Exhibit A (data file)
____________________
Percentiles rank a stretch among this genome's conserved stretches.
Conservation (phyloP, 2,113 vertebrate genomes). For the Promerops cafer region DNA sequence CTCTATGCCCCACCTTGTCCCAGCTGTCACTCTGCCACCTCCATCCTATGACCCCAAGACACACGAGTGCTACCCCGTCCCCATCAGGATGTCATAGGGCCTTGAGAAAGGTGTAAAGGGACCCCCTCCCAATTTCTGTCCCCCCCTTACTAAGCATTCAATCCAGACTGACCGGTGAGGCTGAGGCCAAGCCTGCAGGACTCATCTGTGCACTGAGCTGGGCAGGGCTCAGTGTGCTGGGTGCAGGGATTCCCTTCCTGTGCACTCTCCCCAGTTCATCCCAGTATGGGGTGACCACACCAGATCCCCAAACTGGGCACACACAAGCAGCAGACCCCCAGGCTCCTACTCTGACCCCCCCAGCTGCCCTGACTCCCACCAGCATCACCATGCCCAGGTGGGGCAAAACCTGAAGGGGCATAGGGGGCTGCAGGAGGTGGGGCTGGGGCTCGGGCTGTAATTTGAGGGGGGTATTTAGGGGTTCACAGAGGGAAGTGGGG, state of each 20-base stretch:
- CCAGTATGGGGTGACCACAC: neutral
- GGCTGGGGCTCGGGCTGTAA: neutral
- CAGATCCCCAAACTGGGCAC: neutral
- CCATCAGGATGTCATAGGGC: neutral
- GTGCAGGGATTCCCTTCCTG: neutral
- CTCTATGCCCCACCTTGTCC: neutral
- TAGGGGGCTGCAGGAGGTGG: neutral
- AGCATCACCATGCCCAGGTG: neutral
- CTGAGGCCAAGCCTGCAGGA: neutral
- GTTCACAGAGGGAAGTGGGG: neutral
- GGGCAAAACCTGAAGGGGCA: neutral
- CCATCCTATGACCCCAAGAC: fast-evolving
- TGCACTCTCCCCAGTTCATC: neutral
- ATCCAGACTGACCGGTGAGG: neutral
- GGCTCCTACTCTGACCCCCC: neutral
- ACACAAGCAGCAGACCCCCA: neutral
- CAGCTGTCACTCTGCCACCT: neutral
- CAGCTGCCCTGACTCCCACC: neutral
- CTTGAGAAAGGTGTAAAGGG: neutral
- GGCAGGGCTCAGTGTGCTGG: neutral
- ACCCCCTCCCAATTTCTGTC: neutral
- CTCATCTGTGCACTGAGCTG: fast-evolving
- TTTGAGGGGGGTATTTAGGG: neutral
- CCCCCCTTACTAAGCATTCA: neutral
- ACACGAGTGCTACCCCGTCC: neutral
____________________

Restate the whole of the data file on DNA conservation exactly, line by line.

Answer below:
Percentiles rank a stretch among this genome's conserved stretches.
Conservation (phyloP, 2,113 vertebrate genomes). For the Promerops cafer region DNA sequence CTCTATGCCCCACCTTGTCCCAGCTGTCACTCTGCCACCTCCATCCTATGACCCCAAGACACACGAGTGCTACCCCGTCCCCATCAGGATGTCATAGGGCCTTGAGAAAGGTGTAAAGGGACCCCCTCCCAATTTCTGTCCCCCCCTTACTAAGCATTCAATCCAGACTGACCGGTGAGGCTGAGGCCAAGCCTGCAGGACTCATCTGTGCACTGAGCTGGGCAGGGCTCAGTGTGCTGGGTGCAGGGATTCCCTTCCTGTGCACTCTCCCCAGTTCATCCCAGTATGGGGTGACCACACCAGATCCCCAAACTGGGCACACACAAGCAGCAGACCCCCAGGCTCCTACTCTGACCCCCCCAGCTGCCCTGACTCCCACCAGCATCACCATGCCCAGGTGGGGCAAAACCTGAAGGGGCATAGGGGGCTGCAGGAGGTGGGGCTGGGGCTCGGGCTGTAATTTGAGGGGGGTATTTAGGGGTTCACAGAGGGAAGTGGGG, state of each 20-base stretch:
- CCAGTATGGGGTGACCACAC: neutral
- GGCTGGGGCTCGGGCTGTAA: neutral
- CAGATCCCCAAACTGGGCAC: neutral
- CCATCAGGATGTCATAGGGC: neutral
- GTGCAGGGATTCCCTTCCTG: neutral
- CTCTATGCCCCACCTTGTCC: neutral
- TAGGGGGCTGCAGGAGGTGG: neutral
- AGCATCACCATGCCCAGGTG: neutral
- CTGAGGCCAAGCCTGCAGGA: neutral
- GTTCACAGAGGGAAGTGGGG: neutral
- GGGCAAAACCTGAAGGGGCA: neutral
- CCATCCTATGACCCCAAGAC: fast-evolving
- TGCACTCTCCCCAGTTCATC: neutral
- ATCCAGACTGACCGGTGAGG: neutral
- GGCTCCTACTCTGACCCCCC: neutral
- ACACAAGCAGCAGACCCCCA: neutral
- CAGCTGTCACTCTGCCACCT: neutral
- CAGCTGCCCTGACTCCCACC: neutral
- CTTGAGAAAGGTGTAAAGGG: neutral
- GGCAGGGCTCAGTGTGCTGG: neutral
- ACCCCCTCCCAATTTCTGTC: neutral
- CTCATCTGTGCACTGAGCTG: fast-evolving
- TTTGAGGGGGGTATTTAGGG: neutral
- CCCCCCTTACTAAGCATTCA: neutral
- ACACGAGTGCTACCCCGTCC: neutral